SIFC initiative

Published July 28, 2023

GIVEN the haste with which the government is trying to roll out a legal infrastructure for the military-backed Special Investment Facilitation Council to “facilitate the promised investments” from Saudi Arabia, Qatar and the UAE, we may soon witness the arrival of Arab investors. The cabinet’s approval of changes to the Investment Board Ordinance weeks before its tenure ends is likely to clear the way for an early creation of the SIFC’s structure, working procedures and cooperation mechanisms with different federal ministries and provinces. The council is being formed to attract Gulf investments in agriculture, IT, mining and defence production. The main goal of this ‘whole-of-the-government’ initiative is to ease the concerns of Gulf investors on policy continuity, as well as provide a one-window solution to them. These two factors are often blamed for hampering FDI inflows. The council’s formation will also help Gulf investors circumvent bureaucratic hurdles and cumbersome rules, while the military’s buy-in in the initiative indicates that political changes or instability won’t result in the discontinuation of or disruption in policies. Besides eyeing direct Gulf investment, Pakistan also hopes to sell public-sector assets and state-owned business to the Arab investors, and is in the process of transferring assets worth over Rs2.3tr to the recently formed Pakistan Sovereign Wealth Fund for privatising or leasing those enterprises. A Karachi port terminal has already been leased to the Emiratis.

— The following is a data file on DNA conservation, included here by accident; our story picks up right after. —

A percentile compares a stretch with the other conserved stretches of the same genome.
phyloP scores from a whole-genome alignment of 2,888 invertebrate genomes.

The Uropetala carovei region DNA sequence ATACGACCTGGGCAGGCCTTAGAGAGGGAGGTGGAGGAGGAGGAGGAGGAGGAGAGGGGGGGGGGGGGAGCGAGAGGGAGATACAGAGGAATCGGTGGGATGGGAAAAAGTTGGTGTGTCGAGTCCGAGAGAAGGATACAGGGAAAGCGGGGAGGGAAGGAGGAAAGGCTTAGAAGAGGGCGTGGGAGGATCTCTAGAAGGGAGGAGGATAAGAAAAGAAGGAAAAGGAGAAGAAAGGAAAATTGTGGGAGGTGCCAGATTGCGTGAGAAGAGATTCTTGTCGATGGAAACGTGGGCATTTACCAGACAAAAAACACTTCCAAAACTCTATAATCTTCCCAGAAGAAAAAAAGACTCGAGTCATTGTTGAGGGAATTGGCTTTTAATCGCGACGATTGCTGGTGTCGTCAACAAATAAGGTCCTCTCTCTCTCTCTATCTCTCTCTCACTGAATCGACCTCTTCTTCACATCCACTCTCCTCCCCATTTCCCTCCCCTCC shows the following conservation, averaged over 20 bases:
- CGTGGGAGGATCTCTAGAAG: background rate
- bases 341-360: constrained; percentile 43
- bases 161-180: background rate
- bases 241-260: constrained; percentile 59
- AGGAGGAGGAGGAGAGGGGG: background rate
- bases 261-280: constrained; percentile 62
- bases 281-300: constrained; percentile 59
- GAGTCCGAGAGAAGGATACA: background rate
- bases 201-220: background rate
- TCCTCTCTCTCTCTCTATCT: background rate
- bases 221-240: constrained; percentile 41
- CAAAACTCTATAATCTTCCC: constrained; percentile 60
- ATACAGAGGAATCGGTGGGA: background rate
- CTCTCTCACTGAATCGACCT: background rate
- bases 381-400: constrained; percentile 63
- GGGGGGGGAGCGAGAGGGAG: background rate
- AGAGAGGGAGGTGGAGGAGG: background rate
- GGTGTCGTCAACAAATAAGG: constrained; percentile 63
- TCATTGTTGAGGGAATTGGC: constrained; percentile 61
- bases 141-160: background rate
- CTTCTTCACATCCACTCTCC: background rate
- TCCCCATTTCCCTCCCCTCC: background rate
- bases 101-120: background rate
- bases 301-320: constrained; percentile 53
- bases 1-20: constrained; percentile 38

As much as this SFIC initiative is needed, its purpose appears to be limited to facilitating Gulf investment in Pakistan. The government needs to expand the scope of this project to woo investors from other places too. The removal of restrictions on repatriation of profits by foreign investors, which plunged by 80pc to $331m in the last fiscal year, could be the starting point to give confidence to existing foreign investors that their problems are also being resolved on a priority basis. This is already resulting in further decline in the small amount of FDI we have been able to attract as Pakistan isn’t seen as an attractive FDI destination except by investors who are promised exorbitant and guaranteed returns as we have seen in power projects under CPEC. The expansion of ‘facilitation policies’ is necessary not only to attract investors from other countries but also to create competition for Gulf companies.

Published in Dawn, July 28th, 2023

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